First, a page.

Before Saturday, Armani Rogers never started in a game for Ohio.
The redshirt fifth year has spent his two seasons for Ohio splitting time with fellow quarterback Kurtis Rourke, and much of this year as a situational quarterback. Rogers often came onto the field for a handful of snaps, then rotated out again. That dynamic shifted in Week 5 against Akron, when Rogers took command in the second half and led Ohio to its first win of the season.
Rogers had the hot hand, and he was given full control of the signal calling for Ohio’s Homecoming game against Central Michigan. But despite Rogers’ hot streak persisting for another game, Ohio (1-5, 1-1 Mid-American Conference) failed to capitalize on its quarterback’s best performance of the season in a 30-27 loss to Central Michigan on Saturday.
Against a middling Central Michigan (3-3, 1-1 Mid-American Conference) pass defense, Rogers went 13-of-18 with 190 passing yards, his career-high since transferring to Ohio in 2020. He also managed to score one of Ohio’s three rushing touchdowns while only recording 37 yards on the ground.
“I just thought I was able to, out there, find a rhythm,“ Rogers said. “And once you find the rhythm, just kept trying to keep things moving on.”
Rogers — and by extension Ohio’s offense — found a rhythm because he wasn’t being swapped after only a handful of snaps. With one quarterback under center, Ohio was consistent. Rogers’ knack for relying on his own rushing ability took a backseat. He took liberty in passing and relied on Ohio’s running corps to pick up yards on the ground.
It worked. Ohio, while still trailing for much of the game, kept pace. It never fell behind Central Michigan by more than a touchdown for the entire game. Seven of Ohio’s 11 drives ended in Central Michigan territory, and five of those drives resulted in scoring.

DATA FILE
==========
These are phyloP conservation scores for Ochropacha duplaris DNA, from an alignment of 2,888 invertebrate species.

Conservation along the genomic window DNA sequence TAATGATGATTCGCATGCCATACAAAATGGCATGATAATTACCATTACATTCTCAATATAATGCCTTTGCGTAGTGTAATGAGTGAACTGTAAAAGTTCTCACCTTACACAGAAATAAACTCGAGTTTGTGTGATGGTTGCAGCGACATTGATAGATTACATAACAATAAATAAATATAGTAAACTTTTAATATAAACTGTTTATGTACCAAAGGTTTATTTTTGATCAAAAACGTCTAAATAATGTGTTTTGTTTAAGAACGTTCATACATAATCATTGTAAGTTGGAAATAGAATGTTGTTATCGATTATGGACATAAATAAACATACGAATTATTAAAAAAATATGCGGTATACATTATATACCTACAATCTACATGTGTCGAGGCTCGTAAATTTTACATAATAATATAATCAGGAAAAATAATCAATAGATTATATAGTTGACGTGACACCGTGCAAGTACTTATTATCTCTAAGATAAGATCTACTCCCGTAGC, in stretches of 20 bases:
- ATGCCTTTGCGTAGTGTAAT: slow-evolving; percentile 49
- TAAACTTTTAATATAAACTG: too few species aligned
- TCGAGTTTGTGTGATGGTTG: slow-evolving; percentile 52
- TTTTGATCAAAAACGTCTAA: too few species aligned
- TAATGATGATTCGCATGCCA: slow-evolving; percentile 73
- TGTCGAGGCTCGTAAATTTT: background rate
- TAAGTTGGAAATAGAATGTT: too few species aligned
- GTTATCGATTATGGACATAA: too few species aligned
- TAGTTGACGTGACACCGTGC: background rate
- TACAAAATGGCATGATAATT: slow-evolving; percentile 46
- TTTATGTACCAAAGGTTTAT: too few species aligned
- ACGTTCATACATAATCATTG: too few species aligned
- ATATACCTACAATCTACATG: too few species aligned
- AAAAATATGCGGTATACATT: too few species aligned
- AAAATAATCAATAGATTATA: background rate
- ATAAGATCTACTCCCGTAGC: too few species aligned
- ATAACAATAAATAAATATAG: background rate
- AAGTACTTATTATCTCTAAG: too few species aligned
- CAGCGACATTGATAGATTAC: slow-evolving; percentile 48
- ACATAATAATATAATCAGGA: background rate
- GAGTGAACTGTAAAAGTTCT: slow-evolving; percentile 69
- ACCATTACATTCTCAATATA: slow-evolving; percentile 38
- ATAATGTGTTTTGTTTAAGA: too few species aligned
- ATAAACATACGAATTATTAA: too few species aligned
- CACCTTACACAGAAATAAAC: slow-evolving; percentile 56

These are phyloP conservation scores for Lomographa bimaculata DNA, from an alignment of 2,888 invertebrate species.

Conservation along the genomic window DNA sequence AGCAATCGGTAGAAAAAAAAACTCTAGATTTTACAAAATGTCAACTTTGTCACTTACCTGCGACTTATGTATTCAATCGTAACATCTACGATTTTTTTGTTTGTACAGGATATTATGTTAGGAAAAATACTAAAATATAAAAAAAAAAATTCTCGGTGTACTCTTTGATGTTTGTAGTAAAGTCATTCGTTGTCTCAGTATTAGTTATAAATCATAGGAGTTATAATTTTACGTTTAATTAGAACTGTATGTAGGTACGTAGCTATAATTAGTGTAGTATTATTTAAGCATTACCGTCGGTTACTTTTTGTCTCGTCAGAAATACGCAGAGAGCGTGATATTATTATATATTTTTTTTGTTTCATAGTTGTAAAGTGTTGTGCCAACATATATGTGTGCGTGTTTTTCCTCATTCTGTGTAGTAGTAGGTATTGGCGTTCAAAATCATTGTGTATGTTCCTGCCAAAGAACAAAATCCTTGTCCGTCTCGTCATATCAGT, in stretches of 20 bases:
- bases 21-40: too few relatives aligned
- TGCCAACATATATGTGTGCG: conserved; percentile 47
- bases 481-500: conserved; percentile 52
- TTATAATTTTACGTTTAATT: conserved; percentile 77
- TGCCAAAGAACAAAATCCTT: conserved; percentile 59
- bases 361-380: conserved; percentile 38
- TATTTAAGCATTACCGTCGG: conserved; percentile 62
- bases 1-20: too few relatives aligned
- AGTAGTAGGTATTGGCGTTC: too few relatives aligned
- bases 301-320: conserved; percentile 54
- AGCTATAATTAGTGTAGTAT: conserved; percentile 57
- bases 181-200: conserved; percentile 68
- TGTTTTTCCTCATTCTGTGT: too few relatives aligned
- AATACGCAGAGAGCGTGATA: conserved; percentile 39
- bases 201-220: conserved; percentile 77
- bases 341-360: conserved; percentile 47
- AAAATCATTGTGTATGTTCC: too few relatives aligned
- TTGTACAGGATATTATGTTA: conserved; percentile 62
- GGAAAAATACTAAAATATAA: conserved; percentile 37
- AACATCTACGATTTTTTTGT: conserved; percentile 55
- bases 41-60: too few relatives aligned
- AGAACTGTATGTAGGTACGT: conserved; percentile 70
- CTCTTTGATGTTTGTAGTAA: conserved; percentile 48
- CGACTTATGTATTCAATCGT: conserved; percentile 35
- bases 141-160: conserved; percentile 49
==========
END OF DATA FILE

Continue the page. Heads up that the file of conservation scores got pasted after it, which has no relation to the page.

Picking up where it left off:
But while Rogers marched the offense downfield, the defense foundered. It allowed Central Michigan to score on three of its final four drives of the game, and the errors that seemed alleviated in the win over Akron sprung up once again.
The frequent talking point surrounding Ohio’s defense has been its failure to halt the rushing attack. That didn’t change Saturday after it allowed Central Michigan’s Lew Nichols to rush for 186 yards. But it also failed in preventing quarterback Daniel Richardson from passing for 257 yards and one touchdown.
“It's just, you know, the small little plays at the end of the game that count,“ linebacker Bryce Houston said. “It's definitely something that we can still go back on the drawing board and still be proud of ourselves, the way we fought, but we’ve still got to capitalize on it.”
Ohio’s been plagued with the same defensive issues since its season opener. It’s improving, but those improvements are slow-going. Coach Tim Albin often stresses that Ohio needs to build on the positives from every game and learn from its mistakes.
But the Bobcats have fallen into the same pit traps this season, and its costing them wins.
“I think with the things our defense is getting done, if we can kind of play it close to the vest a little bit,“ Albin said. “We got the talent to throw it more than we did today, but we're trying to find that formula to get the win.”
Ohio’s win over Akron showed it has the ability to run up the score over conference opponents. Its loss to Central Michigan showed it still needs to prevent other teams from doing the same.
Rogers is the first Ohio quarterback in two seasons to remain under center for an entire game. There was a glimpse of what an Ohio offense oriented around Rogers was capable of against Akron, and Saturday put it on full display. The redshirt fifth year kept Ohio marching into Central Michigan territory and even put it in the lead temporarily.
Now, Ohio needs to figure out a way to keep Rogers’ production from being squandered.